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Complement Ther Med. 2006 Sep;14(3):175-84. Epub 2006 Jun 13.

A Phase II study of St. John's Wort for smoking cessation.

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  • 1Division of Cancer Prevention & Population Sciences, Roswell Park Cancer Institute, Buffalo, NY 14263, USA.

Abstract

OBJECTIVES:

To examine the feasibility and efficacy of St. John's Wort (SJW) for smoking cessation.

DESIGN:

This one-arm Phase II study utilized an exact two-stage group sequential design with a 1-week run-in period between the start of SJW treatment and the designated quit date. A total of 37 smokers (ages 18-65 years, smoking > or = 10 cigarettes/day) were started on SJW. Thirteen failed to make a verified quit attempt on the predesignated date and were taken off study resulting in 24 evaluable subjects.

SETTING:

Smokers completed clinic visits at a cancer center with interval telephone calls and mailings.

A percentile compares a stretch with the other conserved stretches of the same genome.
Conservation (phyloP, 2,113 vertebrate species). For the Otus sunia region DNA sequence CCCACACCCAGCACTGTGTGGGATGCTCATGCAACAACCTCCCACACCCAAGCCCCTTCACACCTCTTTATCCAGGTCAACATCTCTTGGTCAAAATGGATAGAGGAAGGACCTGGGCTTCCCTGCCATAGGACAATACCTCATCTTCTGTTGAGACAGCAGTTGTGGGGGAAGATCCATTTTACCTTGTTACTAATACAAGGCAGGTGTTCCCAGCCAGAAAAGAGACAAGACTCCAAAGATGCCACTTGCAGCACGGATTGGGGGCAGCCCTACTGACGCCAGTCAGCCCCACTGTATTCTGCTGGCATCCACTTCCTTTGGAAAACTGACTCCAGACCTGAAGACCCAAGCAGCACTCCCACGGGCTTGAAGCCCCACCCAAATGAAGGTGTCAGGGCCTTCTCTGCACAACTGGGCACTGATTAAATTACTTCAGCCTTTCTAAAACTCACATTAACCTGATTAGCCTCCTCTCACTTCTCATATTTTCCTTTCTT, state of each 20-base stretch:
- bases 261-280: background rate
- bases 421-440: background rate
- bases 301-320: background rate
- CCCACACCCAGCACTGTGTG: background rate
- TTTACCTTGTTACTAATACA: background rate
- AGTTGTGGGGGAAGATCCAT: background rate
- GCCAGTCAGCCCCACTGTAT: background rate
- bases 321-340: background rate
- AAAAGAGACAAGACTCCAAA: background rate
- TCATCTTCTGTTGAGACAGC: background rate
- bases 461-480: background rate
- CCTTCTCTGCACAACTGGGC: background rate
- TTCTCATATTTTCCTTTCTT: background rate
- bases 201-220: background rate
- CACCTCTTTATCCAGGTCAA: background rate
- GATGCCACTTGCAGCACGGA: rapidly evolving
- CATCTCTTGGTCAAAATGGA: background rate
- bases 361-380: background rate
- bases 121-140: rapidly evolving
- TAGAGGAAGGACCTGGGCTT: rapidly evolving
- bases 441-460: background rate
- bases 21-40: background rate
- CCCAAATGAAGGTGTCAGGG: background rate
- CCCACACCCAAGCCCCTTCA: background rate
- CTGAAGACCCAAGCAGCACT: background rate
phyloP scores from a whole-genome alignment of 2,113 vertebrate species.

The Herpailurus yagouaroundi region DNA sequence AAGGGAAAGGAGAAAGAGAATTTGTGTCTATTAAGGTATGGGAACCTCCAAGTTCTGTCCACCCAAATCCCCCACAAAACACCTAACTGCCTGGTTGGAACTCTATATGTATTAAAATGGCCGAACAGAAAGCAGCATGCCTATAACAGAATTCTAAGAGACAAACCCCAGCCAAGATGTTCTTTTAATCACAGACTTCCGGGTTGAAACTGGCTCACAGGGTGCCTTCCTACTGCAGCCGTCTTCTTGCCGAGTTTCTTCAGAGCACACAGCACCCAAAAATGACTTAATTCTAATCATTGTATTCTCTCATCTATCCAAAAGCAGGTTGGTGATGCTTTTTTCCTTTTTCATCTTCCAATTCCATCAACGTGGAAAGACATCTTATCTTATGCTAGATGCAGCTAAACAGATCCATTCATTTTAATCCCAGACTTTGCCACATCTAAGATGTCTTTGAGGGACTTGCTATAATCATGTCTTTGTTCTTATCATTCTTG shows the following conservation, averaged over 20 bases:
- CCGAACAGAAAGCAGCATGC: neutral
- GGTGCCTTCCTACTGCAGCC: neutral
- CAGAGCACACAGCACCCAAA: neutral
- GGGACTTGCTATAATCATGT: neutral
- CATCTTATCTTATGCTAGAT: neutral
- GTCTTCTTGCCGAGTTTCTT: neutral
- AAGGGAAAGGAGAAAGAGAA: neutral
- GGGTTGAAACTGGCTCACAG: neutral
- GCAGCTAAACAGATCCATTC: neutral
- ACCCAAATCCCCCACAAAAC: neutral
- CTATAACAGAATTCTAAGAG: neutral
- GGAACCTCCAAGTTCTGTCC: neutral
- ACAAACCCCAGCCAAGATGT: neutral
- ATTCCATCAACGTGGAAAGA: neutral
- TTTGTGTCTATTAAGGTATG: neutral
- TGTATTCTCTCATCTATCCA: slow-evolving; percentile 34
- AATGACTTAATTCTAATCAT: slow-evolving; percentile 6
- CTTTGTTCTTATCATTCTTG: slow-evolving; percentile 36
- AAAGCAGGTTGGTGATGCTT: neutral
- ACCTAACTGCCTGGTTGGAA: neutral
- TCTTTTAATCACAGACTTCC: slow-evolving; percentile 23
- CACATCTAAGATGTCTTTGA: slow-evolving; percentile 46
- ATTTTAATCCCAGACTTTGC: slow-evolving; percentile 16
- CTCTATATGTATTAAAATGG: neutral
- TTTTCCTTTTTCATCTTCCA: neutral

INTERVENTION:

Standardized SJW, 450 mg capsules taken orally twice daily along with cessation counseling messages.

MAIN OUTCOME MEASURES:

Subjects completed validated surveys and a focused physical examination at baseline. Evaluable subjects were defined as those subjects who made a confirmed quit attempt on their "quit date" 1 week following initiation of SJW. Smoking status was determined through self-report and bioverification using carbon monoxide (CO) testing.

RESULTS:

Among evaluable subjects, the 12-week quit rate was 37.5% (9/24). Quitters had no significant change in weight from baseline to 12-weeks cessation. Use of SJW was generally well tolerated.

CONCLUSIONS:

Based upon these results (which suggest that SJW may be effective in maintaining smoking cessation) and the high compliance and few AEs, we conclude that SJW demonstrates feasibility for use in smoking cessation. If SJW proves to be effective in larger controlled studies, it could represent a less expensive, more readily accessible and well-tolerated agent to promote tobacco cessation.

PMID:
16911897
[PubMed - indexed for MEDLINE]
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